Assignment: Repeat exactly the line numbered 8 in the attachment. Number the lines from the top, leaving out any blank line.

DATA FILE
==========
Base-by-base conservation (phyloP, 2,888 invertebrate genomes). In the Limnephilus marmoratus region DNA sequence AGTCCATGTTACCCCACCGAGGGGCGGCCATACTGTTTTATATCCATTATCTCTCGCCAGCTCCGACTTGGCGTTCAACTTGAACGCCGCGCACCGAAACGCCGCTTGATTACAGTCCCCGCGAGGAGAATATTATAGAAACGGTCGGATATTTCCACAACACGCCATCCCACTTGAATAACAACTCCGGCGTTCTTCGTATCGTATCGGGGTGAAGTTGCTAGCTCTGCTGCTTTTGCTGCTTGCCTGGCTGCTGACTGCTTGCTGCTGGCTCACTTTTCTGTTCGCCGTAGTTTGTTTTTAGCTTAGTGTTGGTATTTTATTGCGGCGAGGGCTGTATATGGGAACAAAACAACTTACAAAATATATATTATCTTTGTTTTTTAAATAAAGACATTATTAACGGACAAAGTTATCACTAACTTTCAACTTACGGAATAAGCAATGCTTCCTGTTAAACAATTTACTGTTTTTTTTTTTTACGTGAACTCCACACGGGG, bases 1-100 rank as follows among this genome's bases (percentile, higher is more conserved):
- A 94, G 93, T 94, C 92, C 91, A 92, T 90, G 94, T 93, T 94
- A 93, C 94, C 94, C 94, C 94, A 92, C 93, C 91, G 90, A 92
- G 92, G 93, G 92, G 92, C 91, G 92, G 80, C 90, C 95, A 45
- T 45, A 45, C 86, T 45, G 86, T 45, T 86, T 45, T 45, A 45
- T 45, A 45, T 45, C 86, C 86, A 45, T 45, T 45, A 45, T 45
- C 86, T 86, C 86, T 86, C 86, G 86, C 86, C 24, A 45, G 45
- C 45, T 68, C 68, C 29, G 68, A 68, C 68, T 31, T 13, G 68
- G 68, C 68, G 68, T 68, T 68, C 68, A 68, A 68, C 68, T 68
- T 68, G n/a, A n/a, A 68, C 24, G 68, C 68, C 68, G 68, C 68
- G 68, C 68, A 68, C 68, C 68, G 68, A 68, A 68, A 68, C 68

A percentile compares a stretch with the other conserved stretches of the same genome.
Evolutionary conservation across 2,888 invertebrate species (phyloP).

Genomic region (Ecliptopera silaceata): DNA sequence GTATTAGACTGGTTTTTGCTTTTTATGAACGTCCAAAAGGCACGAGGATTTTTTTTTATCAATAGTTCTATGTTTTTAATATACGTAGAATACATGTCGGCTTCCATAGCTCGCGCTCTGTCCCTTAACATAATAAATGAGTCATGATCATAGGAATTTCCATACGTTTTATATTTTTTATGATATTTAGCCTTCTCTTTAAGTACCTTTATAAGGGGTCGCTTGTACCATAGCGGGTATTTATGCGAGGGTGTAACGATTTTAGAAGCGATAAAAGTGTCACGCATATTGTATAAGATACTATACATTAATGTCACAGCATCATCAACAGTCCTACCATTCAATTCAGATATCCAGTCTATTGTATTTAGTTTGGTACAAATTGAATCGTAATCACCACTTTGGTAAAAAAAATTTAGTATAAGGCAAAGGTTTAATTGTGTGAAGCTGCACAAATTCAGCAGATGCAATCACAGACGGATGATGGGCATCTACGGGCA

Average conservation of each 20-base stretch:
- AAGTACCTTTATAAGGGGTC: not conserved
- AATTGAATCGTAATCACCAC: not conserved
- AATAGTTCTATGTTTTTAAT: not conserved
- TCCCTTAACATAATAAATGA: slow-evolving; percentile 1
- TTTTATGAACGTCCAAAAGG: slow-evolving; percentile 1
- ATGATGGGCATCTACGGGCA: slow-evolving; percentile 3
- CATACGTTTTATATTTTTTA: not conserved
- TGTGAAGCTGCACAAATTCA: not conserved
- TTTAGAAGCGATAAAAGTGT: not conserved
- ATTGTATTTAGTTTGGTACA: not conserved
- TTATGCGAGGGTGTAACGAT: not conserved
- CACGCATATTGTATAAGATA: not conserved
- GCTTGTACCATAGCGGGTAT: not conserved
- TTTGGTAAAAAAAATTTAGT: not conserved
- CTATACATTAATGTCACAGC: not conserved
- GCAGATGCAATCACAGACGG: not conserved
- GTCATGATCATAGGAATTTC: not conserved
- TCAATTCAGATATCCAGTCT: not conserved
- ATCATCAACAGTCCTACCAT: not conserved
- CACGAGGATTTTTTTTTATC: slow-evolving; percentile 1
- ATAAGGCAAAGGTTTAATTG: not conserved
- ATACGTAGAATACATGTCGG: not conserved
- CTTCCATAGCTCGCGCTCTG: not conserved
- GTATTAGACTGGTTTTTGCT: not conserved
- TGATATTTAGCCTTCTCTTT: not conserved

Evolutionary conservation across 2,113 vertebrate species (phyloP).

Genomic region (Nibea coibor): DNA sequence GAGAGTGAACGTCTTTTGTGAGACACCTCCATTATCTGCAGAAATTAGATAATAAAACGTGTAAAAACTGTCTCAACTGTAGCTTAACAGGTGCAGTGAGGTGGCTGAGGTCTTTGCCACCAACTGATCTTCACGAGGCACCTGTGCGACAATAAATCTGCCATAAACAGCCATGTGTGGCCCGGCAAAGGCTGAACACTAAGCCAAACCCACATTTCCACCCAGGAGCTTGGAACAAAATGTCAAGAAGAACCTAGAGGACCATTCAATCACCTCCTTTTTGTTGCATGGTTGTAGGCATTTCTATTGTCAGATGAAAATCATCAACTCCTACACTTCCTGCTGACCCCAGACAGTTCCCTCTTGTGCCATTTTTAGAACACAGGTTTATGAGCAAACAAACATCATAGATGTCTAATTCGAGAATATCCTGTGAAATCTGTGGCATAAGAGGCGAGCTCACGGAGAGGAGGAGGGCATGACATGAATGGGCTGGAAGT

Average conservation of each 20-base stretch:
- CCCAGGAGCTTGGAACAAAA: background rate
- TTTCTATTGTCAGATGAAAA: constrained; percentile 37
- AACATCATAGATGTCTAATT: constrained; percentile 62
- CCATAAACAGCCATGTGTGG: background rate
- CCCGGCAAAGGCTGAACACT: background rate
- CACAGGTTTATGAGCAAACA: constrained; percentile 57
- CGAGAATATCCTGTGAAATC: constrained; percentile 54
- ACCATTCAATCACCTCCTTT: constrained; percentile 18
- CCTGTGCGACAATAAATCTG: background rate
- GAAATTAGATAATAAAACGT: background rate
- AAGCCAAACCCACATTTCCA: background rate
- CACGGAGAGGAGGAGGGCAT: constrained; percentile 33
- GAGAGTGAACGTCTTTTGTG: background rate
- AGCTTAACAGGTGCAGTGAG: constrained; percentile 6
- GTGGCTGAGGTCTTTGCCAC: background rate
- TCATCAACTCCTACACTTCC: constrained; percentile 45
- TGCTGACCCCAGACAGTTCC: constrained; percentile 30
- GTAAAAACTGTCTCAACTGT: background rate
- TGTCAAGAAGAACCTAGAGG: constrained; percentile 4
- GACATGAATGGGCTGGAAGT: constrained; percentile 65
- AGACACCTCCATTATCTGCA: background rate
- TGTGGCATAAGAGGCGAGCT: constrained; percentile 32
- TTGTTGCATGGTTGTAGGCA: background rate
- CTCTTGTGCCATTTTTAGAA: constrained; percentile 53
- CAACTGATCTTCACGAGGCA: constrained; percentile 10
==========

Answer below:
- C 45, T 68, C 68, C 29, G 68, A 68, C 68, T 31, T 13, G 68